Player Profile

Oneil Cruz is a 6'7' shortstop that weighs 210 pounds, bats left-handed, and throws right-handed. He is built like a prototypical NBA small forward, having long arms and legs that are filled out with wiry strength which allows him to stay mobile and flexible. Cruz is a unicorn amongst unicorns from a baseball perspective, as individuals who are his size don’t remain mobile enough to play a middle infield position past high school a large majority of the time.

He stands in the batter box in a slight crouch, a lot of noise with his hands before and while moving the hands into position as he starts his swing with a very simple shin-high leg kick and rotating through with a mostly quiet lower half. He holds his hands near his collarbone before dropping them. Cruz employs his midsection and lower body leverage well for someone his height, but his hands and approach are inconsistent. Sometimes Cruz can be a little too careless with his willingness to swing the bat, which makes it that much easier for pitchers to exploit him up and in because of his long arms and long swing. He has troubling contact rates and his strikeout rates have hovered in the high 20s for most of his career. He can get pitches well below the zone and shows a knack to flatten his swing to make contact in the upper third of the zone. Despite the inherent red flags in his contact profile due to his size and approach, Cruz has a lot of heavily contrasting good habits and traits.

Cruz’s approach is oriented around hitting the ball to all fields, as he can go the opposite way and pull the ball successfully. He trended upwards with his line drive and flyball rates as he climbed the minor leagues, showing an adjustment and focus on tapping into his raw power to drive the ball. He has posted extremely high BABIPs throughout his MiLB career, which highlights the high rate of hard contact he makes.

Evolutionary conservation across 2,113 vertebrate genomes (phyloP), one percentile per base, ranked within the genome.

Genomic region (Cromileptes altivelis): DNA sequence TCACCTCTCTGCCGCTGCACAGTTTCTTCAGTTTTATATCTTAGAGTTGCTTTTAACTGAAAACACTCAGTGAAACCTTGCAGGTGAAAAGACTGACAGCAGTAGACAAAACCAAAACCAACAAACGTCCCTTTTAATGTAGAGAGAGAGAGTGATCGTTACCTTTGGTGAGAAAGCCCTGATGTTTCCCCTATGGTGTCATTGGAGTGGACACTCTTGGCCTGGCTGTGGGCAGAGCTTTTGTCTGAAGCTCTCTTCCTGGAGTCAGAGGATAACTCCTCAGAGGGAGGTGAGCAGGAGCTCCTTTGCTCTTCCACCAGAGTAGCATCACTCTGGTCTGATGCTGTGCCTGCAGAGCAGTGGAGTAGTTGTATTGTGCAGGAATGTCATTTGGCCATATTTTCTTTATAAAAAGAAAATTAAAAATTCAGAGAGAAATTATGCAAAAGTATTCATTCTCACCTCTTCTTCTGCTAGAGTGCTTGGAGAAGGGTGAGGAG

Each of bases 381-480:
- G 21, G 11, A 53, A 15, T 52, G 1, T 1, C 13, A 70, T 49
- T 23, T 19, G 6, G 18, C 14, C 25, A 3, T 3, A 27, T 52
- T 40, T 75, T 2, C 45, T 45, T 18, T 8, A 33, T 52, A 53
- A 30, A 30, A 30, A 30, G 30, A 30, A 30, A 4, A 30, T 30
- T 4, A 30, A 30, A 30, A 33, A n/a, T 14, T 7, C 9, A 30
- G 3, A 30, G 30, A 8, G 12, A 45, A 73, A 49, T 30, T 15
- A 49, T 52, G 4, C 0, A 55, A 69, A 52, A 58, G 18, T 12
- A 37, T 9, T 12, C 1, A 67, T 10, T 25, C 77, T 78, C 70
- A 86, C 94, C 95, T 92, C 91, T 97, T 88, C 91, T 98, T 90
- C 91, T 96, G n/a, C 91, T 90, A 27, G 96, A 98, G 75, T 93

Cruz has as much raw power as any MiLB or MLB player that is active right now. He has an average exit velocity of 91 miles per hour, a maximum exit velocity of 118 miles per hour, and an absurdly high hard-hit rate. His approach at the plate is mediocre at best, mostly posting middling walk rates between 6–9%. All in all, I’d call his hit tool average. There are way fewer athletic players of a similar size who have been successful with similar or worse contact profiles.

Cruz is an above-average baserunner, but I am not sure how successful he will be at stealing bases based on how large he is. He is a 55-grade runner in my opinion and makes sound decisions on the basepaths. He has slightly above average foot speed, but his long legs and long strides are the keys to how quickly he gets down the line.

He has an average amount of range and Pittsburgh has already used the shift to put him in the best position to make plays consistently. His arm is 70 grade at the least, and it will play at shortstop due to his flexibility which allows him to still competently make all the required plays. He has consistent actions at shortstop, can make all the requisite double play exchanges, and can turn two around the horn.


Oneil Cruz is one of the most divisive and unique prospects in Minor League Baseball. The three words “six-seven shortstop” sound out of place when I say them out loud or think them in my head, but Oneil Cruz may redefine the jumbo-sized shortstop similarly to when that archetype was made famous by Ripken Jr., Jeter, and Rodríguez. His player profile is a mixture of traits teams typically find in 5'10'’ middle infielders and the red flags expected from a free-swinging slugger in an athletic 6'7'’ frame you’d find on an NBA All-Star. Even if he does not remain on the infield, Cruz could easily play the outfield due to his 70-grade arm and aforementioned athleticism. When looking at all these things comprehensively, Oneil Cruz grades out as a one-of-one infield prospect from a physical standpoint with a volatile yet rare offensive profile that offers massive raw and in-game power to go with above-average baserunning and defense. You wouldn't find many peers with his combination of tools, skills, athleticism, and productivity at shortstop even if he never had a ridiculous growth spurt.



Patrick Ellington Jr.

I use this blog to cover Black baseball players from all over the African diaspora in MiLB & MLB and review TV series, films, novels, comic books, anime,. etc.